Changes on the way for bin collections

Big changes could be made to how and when rubbish is collected from homes across the Daventry district.

By The Newsroom
Friday, 12th February 2016, 10:06 am
Updated Wednesday, 17th February 2016, 7:30 am
DDC is investigating the future of its bin collections
DDC is investigating the future of its bin collections

Daventry District Council has started the process of replacing its current bin collection contract, which runs out in 2018.

The first step is to decide what the service should offer, and now the council has approved asking the public for their views on DDC’s ‘preferred option’.

Papers approved by councillors on Thursday night showed some 32 different combinations of bin and recycling regimes have been investigated. They have been judged against what the council is required to do by law, what residents want, the cost, and new rules which could see councils fined if residents do not recycle more waste.

The ‘preferred option’ would see black bins emptied once every three weeks, and recycling mixed in a second wheelie bin and emptied every two weeks.

The food waste collections would remain weekly.

The current garden waste collections would be dropped, unless households paid (about £35 a year) for the scheme.

Councillor Jo Gilford, DDC’s environment portfolio holder, told the Daventry Express: “We are facing significant funding pressures ahead of us and it’s important we start acting now to explore the future of our waste and recycling service.

“Once the current contract ends in 2018, we know that the future cost of the service will be considerably higher, regardless of service design or supplier. This is partly due to the considerable drop in prices received for recycling materials which is unlikely to change in the future.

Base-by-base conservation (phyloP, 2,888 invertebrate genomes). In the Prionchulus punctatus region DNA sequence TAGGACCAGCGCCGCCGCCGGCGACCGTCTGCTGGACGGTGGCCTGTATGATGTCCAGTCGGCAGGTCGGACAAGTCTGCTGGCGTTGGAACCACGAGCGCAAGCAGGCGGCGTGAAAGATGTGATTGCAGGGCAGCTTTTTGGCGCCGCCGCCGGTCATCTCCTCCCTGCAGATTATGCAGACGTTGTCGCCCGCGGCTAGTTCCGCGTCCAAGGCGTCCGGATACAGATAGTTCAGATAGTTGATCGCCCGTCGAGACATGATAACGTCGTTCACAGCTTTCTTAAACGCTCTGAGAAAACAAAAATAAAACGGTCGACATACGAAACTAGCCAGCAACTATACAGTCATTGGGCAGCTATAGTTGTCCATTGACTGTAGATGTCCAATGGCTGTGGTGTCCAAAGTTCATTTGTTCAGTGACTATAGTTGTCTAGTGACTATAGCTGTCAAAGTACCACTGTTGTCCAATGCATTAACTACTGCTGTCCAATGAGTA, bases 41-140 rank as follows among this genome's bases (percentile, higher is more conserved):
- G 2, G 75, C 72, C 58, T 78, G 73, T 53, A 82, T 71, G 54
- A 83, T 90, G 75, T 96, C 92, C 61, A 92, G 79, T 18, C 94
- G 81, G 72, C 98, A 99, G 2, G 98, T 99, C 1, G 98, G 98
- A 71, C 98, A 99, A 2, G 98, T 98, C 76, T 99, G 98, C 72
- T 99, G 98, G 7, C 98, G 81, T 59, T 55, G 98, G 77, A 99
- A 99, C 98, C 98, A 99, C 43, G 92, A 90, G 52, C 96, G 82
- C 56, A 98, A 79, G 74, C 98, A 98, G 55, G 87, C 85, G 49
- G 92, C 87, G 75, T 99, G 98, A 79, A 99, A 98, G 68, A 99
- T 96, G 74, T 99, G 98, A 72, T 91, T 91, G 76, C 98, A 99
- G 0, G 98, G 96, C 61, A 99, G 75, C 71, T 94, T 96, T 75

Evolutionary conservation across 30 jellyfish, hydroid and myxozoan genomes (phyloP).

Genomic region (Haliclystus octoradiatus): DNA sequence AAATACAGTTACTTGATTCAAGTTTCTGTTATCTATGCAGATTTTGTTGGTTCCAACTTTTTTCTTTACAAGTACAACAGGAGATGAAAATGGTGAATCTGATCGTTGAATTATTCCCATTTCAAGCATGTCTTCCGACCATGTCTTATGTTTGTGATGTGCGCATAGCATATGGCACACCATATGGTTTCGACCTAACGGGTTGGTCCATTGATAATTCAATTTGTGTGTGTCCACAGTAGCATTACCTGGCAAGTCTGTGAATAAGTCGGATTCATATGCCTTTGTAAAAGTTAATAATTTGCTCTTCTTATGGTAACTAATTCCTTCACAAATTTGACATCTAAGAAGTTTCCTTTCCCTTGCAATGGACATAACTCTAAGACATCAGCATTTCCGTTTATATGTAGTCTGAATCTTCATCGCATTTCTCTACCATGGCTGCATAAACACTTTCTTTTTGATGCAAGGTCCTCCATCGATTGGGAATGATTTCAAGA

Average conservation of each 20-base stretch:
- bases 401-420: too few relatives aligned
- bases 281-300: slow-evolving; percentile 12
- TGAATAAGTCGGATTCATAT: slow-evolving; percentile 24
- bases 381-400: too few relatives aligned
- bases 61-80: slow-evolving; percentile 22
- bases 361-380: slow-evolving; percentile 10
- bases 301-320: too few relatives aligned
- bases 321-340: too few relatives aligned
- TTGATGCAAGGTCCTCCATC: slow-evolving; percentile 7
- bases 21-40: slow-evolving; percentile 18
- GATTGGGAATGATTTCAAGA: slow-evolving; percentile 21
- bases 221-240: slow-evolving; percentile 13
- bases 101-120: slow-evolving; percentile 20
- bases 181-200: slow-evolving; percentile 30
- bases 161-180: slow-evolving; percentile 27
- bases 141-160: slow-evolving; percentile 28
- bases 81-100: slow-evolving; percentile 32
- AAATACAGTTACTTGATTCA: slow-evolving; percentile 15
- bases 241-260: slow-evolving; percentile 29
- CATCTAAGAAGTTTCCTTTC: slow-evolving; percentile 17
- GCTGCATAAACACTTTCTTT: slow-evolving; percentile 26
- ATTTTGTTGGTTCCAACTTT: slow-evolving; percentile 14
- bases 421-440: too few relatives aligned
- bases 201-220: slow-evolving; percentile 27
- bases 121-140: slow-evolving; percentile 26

“Maintaining the status quo is not a sensible option as the cost of the service would effectively double and be too expensive to run. So we have to look at future options that are affordable and will deliver a good quality service for our residents. Their views will be important as we shape the future of the service in the years ahead.”

She added: “We have listened to residents regarding the current recycling boxes – many don’t have lids and rubbish can get blown out of them. Replacing them with a wheelie bin would solve that problem.

“It would also make it easier for people as they wouldn’t have to separate out recycling into paper, glass, plastic, etc. Hopefully that would lead to more recycling.

“For garden waste we are considering introducing a charge for households that want to retain the service.

“People might remember that just a few years ago there was no such collection, and everyone had to take their garden waste to the tip.

“Also there are many households that produce no, or very little, garden waste – flats, houses with low maintenance gardens.

“It would not be fair to increase council tax on everyone to continue funding this service that not everyone uses, when we can ask those that want to use it to pay for it.

“If people don’t want to pay for garden waste bins, they can go back to taking it to the tip, they can compost it at home themselves, or for households that don’t produce much at all, they can put it in their black bin.”

All of these options, and more – such as special nappy collections – will be put to the public in the consultation.

DDC will then use the views of the public and its own research to draw up a final design for the service.

DDC’s current bin collection contract forms part of its environmental services deal which also includes grounds maintenance and looking after Daventry Country Park.

That seven-year contract was given to Enterprise in 2011 and operates in partnership with Northampton Borough Council.

This time around the bins and recycling collection look set to form its own contract, with the other aspects of the environmental services being run separately.

DDC has already said ‘all options’ are on the table for how the new bins contract will work – it could be contracted out to a private firm, DDC could once again join up with a neighbouring council and both contract it out, or the service could be brought back ‘in-house’.